Montrose Couple Opens Custom Furniture Store on Main Street
by Beverly Corbell
Oct 17, 2011 | 2273 views | 0 0 comments | 9 9 recommendations | email to a friend | print
DREAM STORE — Adam and Yesenia Duncan worked for years toward establishing their own showroom of custom made furniture, and now their dream has come true with the opening last month of A+Y Designs on East Main Street. (Photo by Beverly Corbell)
DREAM STORE — Adam and Yesenia Duncan worked for years toward establishing their own showroom of custom made furniture, and now their dream has come true with the opening last month of A+Y Designs on East Main Street. (Photo by Beverly Corbell)
Preparations for New Store Took Eight Years

MONTROSE – Opening their own custom furniture store is a dream come true for Adam and Yesenia Duncan, who planned and worked for years before opening A+Y Design Gallery at 513 East Main Street last month. The store will have its grand opening on Saturday.

Adam, a Montrose native, makes all the furniture and Yesenia runs the business side, but the dream started years ago where they met in Greeley, and when they had only been dating for a few months.

“We saw a log furniture store and I said I would love to have a shop like that,” Adam said. “Yesenia said, ‘Well, why don’t you?’ She’s good at holding you accountable like that.”

That was more than eight years ago, but the couple never gave up their dream, which really began as sort of a hobby than a job, said Adam said, who learned his craft from many different sources, including an apprenticeship at a cabinet making shop.

They started out by selling their custom furniture at other area outlets, but finally decided they had enough inventory to open their own business.

Adam doesn’t make traditional log beds, but rather takes it to a higher level. A sample of his work is a king sized bed in the middle of the showroom made of tiger maple with reclaimed white oak in the center of the headboard. Another large piece is a nine-foot, six-inch dining table made of black walnut. When you look closely at both, you see the craftsmanship in wooden pegs called tenon pins as well as intricate inlays.

“I like to work one-on-one on the basics with a customer, to talk about what they feel the piece should be, and then create it,” he said. “There are no limitations to what we can design.”

The shop also features the work of other area artists, with photography by Kane Scheiddeger, pottery by Melody Searle, and metalwork by Sven Krebs.

“All the artists are local, from Colorado, and primarily from the Western Slope,” he said.

The couple said they have had positive feedback from the community and purposely had a “soft opening” on Sept. 1 while saving the grand opening for later, Adam said.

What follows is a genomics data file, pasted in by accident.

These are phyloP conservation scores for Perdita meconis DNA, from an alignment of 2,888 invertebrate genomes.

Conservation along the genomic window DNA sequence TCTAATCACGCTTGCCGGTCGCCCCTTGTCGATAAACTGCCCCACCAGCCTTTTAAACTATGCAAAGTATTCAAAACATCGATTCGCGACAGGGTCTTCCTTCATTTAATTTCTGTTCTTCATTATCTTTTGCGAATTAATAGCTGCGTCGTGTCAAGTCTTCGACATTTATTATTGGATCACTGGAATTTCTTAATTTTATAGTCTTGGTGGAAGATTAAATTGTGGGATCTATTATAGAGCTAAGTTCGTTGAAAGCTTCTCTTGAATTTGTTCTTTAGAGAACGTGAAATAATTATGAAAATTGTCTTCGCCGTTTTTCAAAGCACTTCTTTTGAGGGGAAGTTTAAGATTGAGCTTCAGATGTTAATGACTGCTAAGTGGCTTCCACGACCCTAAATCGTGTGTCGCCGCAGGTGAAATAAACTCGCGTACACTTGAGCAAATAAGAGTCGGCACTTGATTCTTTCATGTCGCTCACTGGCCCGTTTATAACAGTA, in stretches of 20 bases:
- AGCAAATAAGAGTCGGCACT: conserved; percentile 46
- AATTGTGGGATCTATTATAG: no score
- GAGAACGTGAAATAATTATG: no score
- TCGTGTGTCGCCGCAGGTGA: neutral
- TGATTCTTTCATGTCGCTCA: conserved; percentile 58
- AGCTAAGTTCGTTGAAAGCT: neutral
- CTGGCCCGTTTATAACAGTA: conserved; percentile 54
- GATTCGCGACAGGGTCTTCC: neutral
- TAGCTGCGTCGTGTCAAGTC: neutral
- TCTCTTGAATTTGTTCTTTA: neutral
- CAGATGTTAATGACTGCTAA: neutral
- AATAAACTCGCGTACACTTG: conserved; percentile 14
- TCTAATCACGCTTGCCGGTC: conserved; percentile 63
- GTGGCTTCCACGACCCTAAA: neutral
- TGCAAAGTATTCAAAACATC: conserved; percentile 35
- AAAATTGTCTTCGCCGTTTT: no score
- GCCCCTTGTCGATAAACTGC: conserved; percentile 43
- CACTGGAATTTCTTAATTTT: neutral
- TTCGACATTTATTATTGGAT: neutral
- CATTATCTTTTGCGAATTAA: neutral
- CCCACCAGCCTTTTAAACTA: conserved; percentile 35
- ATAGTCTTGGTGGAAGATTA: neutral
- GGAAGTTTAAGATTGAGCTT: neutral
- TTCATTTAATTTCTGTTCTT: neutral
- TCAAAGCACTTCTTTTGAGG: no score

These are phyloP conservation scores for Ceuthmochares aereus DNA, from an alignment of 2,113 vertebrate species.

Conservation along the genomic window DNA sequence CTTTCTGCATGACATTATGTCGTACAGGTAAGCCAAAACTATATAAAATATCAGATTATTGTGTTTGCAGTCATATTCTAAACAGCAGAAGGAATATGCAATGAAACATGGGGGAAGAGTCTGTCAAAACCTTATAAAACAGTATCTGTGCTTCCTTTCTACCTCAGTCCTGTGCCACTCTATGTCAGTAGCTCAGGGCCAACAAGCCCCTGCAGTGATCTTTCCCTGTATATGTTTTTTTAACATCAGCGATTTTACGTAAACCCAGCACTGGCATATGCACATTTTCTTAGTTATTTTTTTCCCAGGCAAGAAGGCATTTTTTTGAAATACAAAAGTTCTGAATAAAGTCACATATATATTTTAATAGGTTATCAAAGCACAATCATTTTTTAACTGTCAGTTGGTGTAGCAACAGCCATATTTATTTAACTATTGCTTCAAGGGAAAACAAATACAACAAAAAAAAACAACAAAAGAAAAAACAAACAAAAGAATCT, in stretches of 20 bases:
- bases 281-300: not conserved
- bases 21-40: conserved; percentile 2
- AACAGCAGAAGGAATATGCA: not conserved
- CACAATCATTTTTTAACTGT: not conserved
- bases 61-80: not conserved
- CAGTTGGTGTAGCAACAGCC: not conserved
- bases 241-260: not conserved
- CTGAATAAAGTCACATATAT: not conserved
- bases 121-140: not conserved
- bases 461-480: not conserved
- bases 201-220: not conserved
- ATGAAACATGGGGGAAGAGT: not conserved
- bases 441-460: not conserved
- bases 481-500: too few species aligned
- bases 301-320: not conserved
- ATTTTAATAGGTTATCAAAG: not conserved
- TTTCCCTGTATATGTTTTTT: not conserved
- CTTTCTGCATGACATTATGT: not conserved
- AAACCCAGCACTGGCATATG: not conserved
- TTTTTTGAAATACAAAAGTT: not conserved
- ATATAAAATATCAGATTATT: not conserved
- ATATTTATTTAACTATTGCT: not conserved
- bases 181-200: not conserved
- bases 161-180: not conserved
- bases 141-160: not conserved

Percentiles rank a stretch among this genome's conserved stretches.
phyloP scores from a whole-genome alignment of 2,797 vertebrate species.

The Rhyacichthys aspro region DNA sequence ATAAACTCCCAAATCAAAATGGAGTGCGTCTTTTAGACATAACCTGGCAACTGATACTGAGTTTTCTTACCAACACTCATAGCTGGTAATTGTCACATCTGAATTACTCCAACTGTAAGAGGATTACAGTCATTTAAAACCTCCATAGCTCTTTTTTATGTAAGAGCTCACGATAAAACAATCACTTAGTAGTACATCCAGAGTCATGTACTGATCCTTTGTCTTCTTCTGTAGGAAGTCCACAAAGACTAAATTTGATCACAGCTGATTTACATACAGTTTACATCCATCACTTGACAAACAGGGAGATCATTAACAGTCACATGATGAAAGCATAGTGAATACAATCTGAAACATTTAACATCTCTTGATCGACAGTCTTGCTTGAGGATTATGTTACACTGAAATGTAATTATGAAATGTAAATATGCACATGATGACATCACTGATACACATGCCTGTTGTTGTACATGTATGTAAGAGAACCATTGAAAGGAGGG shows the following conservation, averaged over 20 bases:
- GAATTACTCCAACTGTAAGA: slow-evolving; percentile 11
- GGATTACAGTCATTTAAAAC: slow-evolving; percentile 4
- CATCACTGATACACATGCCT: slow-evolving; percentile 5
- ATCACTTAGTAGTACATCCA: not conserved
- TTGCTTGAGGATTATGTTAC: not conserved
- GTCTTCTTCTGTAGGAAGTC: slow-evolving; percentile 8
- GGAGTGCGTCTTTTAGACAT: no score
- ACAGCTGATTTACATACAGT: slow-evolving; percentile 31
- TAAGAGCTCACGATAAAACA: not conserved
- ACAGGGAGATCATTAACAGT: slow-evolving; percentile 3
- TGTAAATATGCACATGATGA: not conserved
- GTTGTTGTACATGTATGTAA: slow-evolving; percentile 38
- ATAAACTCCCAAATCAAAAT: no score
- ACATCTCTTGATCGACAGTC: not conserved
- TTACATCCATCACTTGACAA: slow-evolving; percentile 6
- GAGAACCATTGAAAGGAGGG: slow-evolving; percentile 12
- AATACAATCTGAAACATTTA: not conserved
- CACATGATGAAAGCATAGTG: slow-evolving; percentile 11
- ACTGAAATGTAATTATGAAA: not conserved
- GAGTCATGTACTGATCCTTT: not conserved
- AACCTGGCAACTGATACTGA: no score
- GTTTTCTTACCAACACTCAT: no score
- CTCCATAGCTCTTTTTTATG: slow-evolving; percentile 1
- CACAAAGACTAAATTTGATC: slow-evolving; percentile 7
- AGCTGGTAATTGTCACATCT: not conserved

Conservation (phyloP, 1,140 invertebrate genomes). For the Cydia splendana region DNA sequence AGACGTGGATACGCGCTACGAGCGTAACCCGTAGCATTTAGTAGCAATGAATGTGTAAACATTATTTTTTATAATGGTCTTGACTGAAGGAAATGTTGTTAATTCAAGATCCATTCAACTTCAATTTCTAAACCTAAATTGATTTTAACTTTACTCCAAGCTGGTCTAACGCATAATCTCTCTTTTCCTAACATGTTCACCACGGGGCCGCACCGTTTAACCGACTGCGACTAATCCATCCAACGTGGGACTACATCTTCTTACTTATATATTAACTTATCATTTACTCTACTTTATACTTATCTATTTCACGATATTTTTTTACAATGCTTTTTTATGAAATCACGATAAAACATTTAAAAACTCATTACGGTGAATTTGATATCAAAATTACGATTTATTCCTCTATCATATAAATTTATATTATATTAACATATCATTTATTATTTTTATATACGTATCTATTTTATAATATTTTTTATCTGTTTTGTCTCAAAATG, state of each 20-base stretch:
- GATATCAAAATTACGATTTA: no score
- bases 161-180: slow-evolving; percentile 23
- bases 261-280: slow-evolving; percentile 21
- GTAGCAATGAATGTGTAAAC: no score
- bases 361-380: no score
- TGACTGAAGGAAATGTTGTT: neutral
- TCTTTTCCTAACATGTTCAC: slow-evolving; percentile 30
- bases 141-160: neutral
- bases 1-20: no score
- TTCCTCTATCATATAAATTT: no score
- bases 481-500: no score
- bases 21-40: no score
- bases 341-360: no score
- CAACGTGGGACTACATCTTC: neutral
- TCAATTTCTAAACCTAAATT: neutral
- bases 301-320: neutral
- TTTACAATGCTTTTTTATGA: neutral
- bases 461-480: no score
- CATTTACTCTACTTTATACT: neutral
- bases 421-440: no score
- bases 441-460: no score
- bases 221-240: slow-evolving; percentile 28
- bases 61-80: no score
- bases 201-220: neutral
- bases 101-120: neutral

“This is our first week to advertise and we just got the signage up yesterday,” he said on Tuesday. “We’ve done well, with a few sales, but this is not an impulse buy.”

For custom made furniture, the prices are reasonable, he said, with the tiger maple bed selling for $2,000 and the walnut dining table priced at $3,500.

Many people have taken business cards, which is encouraging, Yesenia said.

“We are taking orders and have seen a lot of interest,” she said.

The Duncans hope that interest peaks during the grand opening, from 9 a.m. to 9 p.m. on Saturday, when they will have a drawing for one of Adam’s pieces that will help benefit Hilltop Community Resources’ Youth Services Division, where Yesenia works part-time as youth services coordinator.

The store is also helping with another Hilltop fundraiser, the Compassion Project, where mugs featuring a painting by artist Hendrika Cegielski are sold at the Duncan’s new store. In the window of the store is the original painting used on the mugs depicting horseback riders heading toward distant mountains, which will be given to the highest bidder in a silent auction at the end of the month. Anyone can come in between now and then to enter the bidding, Yesenia said. The mugs are priced at $15 empty and at $35 when filled with goodies like lip balm, candy, notepads and other sundries.

Before opening their store, the Duncans sold Adam’s furniture designs at the Apple Shed in Cedaredge and at Palladin Design in Ridgway, where they are still represented, but they felt the time was right to have their own business.

Every piece of furniture has A+Y Design Gallery carved into it, and is signed and dated, making them collectible pieces, Yesenia said.

Although Adam creates all the furniture, the couple’s young daughters, Mia, 6, and Ellie, 5, get to help with the sanding. They’re so into the new family business that Mia has already announced that she wants to be a jewelry maker and has plans to sell her wares in mom and dad’s new store.

“We’ve been working toward this for eight years,” Adam said, “waiting for the planets to align and everything to come together.”

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